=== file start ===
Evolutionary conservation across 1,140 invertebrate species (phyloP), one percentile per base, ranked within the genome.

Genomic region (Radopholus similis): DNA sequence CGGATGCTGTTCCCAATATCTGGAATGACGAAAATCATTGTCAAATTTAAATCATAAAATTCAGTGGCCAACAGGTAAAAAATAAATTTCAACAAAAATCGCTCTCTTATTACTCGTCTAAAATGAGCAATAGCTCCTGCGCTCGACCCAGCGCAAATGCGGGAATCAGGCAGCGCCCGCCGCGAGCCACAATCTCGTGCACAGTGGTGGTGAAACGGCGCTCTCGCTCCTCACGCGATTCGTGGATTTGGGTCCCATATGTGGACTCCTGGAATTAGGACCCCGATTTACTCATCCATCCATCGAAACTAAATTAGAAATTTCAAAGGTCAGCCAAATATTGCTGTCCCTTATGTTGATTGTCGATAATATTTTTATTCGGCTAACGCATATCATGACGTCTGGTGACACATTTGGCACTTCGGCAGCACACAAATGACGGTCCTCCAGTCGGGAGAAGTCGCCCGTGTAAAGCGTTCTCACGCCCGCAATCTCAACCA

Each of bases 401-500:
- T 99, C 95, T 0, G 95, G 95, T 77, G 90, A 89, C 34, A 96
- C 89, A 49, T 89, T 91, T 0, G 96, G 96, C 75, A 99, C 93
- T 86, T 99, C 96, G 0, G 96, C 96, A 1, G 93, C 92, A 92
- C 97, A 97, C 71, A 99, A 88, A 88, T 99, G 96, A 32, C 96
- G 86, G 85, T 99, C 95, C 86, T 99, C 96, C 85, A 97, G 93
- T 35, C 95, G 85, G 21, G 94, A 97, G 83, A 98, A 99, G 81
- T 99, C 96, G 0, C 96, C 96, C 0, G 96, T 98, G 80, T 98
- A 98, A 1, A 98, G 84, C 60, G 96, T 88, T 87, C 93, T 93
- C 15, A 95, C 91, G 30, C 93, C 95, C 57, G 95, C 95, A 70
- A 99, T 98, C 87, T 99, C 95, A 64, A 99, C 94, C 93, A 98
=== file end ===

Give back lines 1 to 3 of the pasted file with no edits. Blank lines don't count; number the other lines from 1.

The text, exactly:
Evolutionary conservation across 1,140 invertebrate species (phyloP), one percentile per base, ranked within the genome.

Genomic region (Radopholus similis): DNA sequence CGGATGCTGTTCCCAATATCTGGAATGACGAAAATCATTGTCAAATTTAAATCATAAAATTCAGTGGCCAACAGGTAAAAAATAAATTTCAACAAAAATCGCTCTCTTATTACTCGTCTAAAATGAGCAATAGCTCCTGCGCTCGACCCAGCGCAAATGCGGGAATCAGGCAGCGCCCGCCGCGAGCCACAATCTCGTGCACAGTGGTGGTGAAACGGCGCTCTCGCTCCTCACGCGATTCGTGGATTTGGGTCCCATATGTGGACTCCTGGAATTAGGACCCCGATTTACTCATCCATCCATCGAAACTAAATTAGAAATTTCAAAGGTCAGCCAAATATTGCTGTCCCTTATGTTGATTGTCGATAATATTTTTATTCGGCTAACGCATATCATGACGTCTGGTGACACATTTGGCACTTCGGCAGCACACAAATGACGGTCCTCCAGTCGGGAGAAGTCGCCCGTGTAAAGCGTTCTCACGCCCGCAATCTCAACCA

Each of bases 401-500: